U.S. officials have confirmed that North Korea was "centrally involved" in the Sony hack, according to reports in the New York Times, CNN, CBS News, and NBC News. The confirmation comes just hours after Sony canceled the release of The Interview, the James Franco-Seth Rogen comedy rumored to have triggered the cyberattack, over vague threats to cinemas scheduled to show the movie.
"We have found linkage to the North Korean government," one U.S. government official told NBC News. The New York Times reports that the White House and other U.S. officials still aren't sure how to publicly respond to the hack.
Officials said it was not clear how the White House would decide to respond to North Korea. Some within the Obama administration argue that the government of Mr. Kim must be directly confronted, but that raises the question of what consequences the administration would threaten — or how much of its evidence it could make public without revealing details of how the United States was able to penetrate North Korean computer networks to trace the source of the hacking.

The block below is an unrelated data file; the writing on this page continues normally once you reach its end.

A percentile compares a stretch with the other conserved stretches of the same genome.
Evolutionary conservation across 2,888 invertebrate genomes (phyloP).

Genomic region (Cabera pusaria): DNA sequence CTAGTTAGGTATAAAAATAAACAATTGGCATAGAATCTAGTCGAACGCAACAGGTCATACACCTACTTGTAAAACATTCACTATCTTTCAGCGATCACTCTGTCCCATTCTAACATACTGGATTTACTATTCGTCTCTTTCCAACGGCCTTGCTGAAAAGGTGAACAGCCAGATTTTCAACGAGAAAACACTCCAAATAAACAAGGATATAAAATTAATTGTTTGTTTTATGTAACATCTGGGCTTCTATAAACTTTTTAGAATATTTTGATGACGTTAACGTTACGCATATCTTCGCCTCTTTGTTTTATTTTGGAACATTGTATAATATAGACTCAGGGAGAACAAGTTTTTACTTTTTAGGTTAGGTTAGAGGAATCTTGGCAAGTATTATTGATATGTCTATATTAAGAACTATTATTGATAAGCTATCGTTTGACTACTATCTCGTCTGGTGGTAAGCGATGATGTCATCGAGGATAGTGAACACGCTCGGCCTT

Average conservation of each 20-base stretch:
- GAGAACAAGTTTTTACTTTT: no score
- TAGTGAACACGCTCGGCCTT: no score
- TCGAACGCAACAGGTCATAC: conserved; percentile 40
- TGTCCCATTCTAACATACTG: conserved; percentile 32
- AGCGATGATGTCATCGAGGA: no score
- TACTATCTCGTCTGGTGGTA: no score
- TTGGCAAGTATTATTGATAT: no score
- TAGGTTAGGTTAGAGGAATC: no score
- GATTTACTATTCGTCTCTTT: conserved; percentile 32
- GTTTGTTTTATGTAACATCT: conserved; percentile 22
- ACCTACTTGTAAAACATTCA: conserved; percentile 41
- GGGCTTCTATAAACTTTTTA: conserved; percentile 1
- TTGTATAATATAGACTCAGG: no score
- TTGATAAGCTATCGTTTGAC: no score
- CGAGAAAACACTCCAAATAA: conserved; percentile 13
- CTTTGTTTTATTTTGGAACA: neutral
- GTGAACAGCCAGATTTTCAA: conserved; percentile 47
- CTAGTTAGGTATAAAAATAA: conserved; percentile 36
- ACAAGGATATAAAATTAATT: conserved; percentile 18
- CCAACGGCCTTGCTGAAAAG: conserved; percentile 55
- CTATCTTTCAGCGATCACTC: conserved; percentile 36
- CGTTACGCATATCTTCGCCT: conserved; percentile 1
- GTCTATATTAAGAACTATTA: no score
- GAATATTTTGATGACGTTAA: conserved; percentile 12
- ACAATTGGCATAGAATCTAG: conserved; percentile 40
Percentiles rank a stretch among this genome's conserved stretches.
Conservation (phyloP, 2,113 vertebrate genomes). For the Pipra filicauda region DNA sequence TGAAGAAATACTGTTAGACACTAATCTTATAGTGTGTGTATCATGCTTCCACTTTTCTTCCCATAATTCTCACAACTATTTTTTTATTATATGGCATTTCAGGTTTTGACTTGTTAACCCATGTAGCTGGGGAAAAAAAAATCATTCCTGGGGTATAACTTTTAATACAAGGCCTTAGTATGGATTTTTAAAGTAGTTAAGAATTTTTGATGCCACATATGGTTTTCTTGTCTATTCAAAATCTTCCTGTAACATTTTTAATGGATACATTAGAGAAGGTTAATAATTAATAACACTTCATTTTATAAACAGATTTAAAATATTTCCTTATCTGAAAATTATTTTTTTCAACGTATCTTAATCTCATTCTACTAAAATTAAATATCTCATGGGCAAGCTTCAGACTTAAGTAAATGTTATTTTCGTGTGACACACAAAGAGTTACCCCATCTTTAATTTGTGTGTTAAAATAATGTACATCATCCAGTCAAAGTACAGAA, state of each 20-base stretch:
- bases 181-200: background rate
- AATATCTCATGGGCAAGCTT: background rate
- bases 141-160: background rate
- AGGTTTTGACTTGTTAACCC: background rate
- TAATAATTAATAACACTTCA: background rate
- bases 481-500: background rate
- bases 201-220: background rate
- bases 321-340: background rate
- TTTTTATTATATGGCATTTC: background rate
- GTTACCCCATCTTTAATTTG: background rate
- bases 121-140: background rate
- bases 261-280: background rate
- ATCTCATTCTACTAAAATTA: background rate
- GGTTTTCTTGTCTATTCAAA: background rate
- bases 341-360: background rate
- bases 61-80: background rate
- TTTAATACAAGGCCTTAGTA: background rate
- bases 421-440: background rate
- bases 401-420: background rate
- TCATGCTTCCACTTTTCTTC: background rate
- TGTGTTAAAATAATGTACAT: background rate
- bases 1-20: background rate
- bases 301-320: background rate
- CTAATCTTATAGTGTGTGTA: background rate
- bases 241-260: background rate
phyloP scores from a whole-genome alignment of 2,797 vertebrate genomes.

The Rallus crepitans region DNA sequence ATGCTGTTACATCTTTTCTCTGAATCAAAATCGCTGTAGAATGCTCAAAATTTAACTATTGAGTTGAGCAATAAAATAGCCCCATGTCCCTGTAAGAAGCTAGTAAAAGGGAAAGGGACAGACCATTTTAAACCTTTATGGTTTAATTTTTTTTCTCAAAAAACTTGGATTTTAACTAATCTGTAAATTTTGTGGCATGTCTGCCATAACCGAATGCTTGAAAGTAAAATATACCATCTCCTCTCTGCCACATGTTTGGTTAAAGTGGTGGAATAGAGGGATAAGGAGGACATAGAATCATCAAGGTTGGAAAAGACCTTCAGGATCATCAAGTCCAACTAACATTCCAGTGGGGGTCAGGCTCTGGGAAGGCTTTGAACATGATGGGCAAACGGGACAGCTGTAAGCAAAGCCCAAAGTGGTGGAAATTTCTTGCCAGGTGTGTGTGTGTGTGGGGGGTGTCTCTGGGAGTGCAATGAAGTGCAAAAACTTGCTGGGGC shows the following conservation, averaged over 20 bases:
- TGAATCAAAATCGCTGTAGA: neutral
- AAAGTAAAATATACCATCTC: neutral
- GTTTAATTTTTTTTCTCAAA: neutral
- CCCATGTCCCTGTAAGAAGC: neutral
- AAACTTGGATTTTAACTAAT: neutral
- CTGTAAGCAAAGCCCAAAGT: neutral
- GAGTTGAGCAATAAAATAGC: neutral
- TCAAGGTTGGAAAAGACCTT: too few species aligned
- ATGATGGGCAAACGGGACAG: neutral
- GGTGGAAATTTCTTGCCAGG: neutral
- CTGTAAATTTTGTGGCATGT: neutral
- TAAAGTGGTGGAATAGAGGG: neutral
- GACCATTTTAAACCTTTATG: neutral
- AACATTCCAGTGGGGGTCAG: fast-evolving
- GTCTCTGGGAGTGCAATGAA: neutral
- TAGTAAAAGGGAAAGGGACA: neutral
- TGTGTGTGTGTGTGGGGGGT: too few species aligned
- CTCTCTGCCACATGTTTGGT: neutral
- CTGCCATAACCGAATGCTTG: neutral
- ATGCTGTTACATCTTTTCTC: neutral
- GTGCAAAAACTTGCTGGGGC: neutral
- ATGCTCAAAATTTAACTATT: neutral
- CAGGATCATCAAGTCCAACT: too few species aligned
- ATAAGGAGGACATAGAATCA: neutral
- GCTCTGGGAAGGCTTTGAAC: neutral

Others argue that a direct confrontation with the North over the threats to Sony and moviegoers might result in escalation, and give North Korea the kind of confrontation it often covets. Japan, for which Sony is an iconic corporate name, has argued that a public accusation could interfere with delicate diplomatic negotiations underway for the return of Japanese nationals kidnapped years ago.